Marx said many things in his economic writings, of course, but central to them were a series of theoretical claims, about the relationship between exploitation and profits, about the inner contradictions of a capitalist economy, about the falling rate of profit, and so forth. Following Sraffa, the new mathematical Marxists, as I may call them, undertook to translate Marx's theoretical claims into modern dress, using essentially linear algebra rather than differential calculus. This involved making a different set of simplifying assumptions than those underlying neo-classical theory. [So, for example, in the neo-classical marginalist models, it is assumed that there is a contunuously infinite number of alternative production techniques combining inputs in varying quantities. The mathemtatical Marxists make the opposite simplfying assumption that at any one time, there is a single dominant production technique, that can be represented by a vector of quantities of inputs per unit output. The mathematical result is that instead of twice differentiating a continuous production function, you invert a matrix of input coefficiants.]

Speaking very broadly and generally [and revealing my own prejudices], these theoreticians demonstrated that Marx had a full-blown mathematically quite respectable theory that was in fact correct about a good many things, wrong about some others [the falling rate of profit had to go -- thanks to a theorem by Okishio, later re-proved more simply by Bowles]. I myself made a small contribution to this literature [in a paper, online now, I believe, called "A Critique and Reinterpretation of Marx's Labor Theory of Value"], although John Roemer, bless him, noted that a year before I published. a very similar result had been proved by an Spanish economist writing in Spanish. [sigh. This never happens in philosophy.]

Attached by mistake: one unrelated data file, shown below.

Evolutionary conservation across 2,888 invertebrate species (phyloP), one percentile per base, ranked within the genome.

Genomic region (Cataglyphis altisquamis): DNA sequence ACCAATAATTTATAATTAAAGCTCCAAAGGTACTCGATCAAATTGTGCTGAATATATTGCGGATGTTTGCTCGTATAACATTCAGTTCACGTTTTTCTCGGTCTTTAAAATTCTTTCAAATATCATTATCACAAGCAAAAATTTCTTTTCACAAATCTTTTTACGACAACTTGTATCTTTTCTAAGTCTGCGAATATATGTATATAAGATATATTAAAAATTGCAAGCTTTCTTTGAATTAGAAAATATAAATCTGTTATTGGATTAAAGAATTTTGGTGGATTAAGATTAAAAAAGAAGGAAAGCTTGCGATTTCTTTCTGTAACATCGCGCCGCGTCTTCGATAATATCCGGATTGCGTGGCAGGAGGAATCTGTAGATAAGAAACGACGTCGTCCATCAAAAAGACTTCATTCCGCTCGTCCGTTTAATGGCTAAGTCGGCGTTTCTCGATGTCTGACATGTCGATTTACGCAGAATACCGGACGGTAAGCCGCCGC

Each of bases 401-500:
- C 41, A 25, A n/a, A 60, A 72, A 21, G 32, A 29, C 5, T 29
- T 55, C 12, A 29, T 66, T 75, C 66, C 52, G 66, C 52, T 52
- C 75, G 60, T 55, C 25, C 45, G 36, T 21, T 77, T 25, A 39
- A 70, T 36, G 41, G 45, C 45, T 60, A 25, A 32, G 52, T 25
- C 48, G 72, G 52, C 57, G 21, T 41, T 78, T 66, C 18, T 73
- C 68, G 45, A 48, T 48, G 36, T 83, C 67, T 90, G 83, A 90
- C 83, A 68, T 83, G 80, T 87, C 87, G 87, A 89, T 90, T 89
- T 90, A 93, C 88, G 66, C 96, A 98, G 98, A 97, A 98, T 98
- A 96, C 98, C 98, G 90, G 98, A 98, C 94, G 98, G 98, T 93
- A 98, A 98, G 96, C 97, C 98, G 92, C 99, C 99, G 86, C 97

So, here is a short list of some of the best books in this large and excciting literature. I have actually read all of these, believe it or not. It cost me a good deal of effort, but was well worth it.

Morishima, MARX'S ECONOMICS, 1973
Luigi Pasinetti, GROWTH AND INCOME DISTRIBUTION, 1974
Andras Brody, PROPORTIONS, PRICES AND PLANNING 1974
Abraham-Frois and Berrebi, THEORY OF VALUE, PRICES AND ACCUMULATION 1976
Luigi Pasinetti, LECTURES ON THE THEORY OF PRODUCTION 1977
Ian Steedman, MARX AFTER SRAFFA, 1977
Walsh and Gram, CLASSICAL AND NEOCLASSICAL THEORIES OF GENERAL EQUILIBRIUM
Luigi Pasinetti, STRUCTURAL CHANGE AND ECONOMIC GROWTH 1981
John Roemer, ANALYTICAL FOUNDATIONS OF MARXIAN ECONOMIC THEORY 1981
Stephen Marglin, GROWTH, DISTRIBUTION, AND PRICES 1984

If anyone is interested, I can say a bit about what each of these has to offer, but sufficient unto the day.

19 comments:

Matthew J. Brown said...

Would you lump Joan Robinson in as an earlier contributor to this group?

Robert Paul Wolff said...

That is a complicated question. The Cambridge capital controversy pitted her against the neo-classicals, but they were not enraptured with Marx [whom Robinson rejected dismissively with a quote from Voltaire.] There are a number of collections of essays on this subject, which you can hunt down.

Matthew J. Brown said...

I wasn't thinking of her role in the capital controversy (which I'm not sure I understand), but her earlier book, An Essay on Marxian Economics (1942), which I remember reading and enjoying as an undergrad after trying and failing to puzzle through Sraffa. I recall her as being sympathetic to Marx, but perhaps I misremember (or didn't understand it at the time!).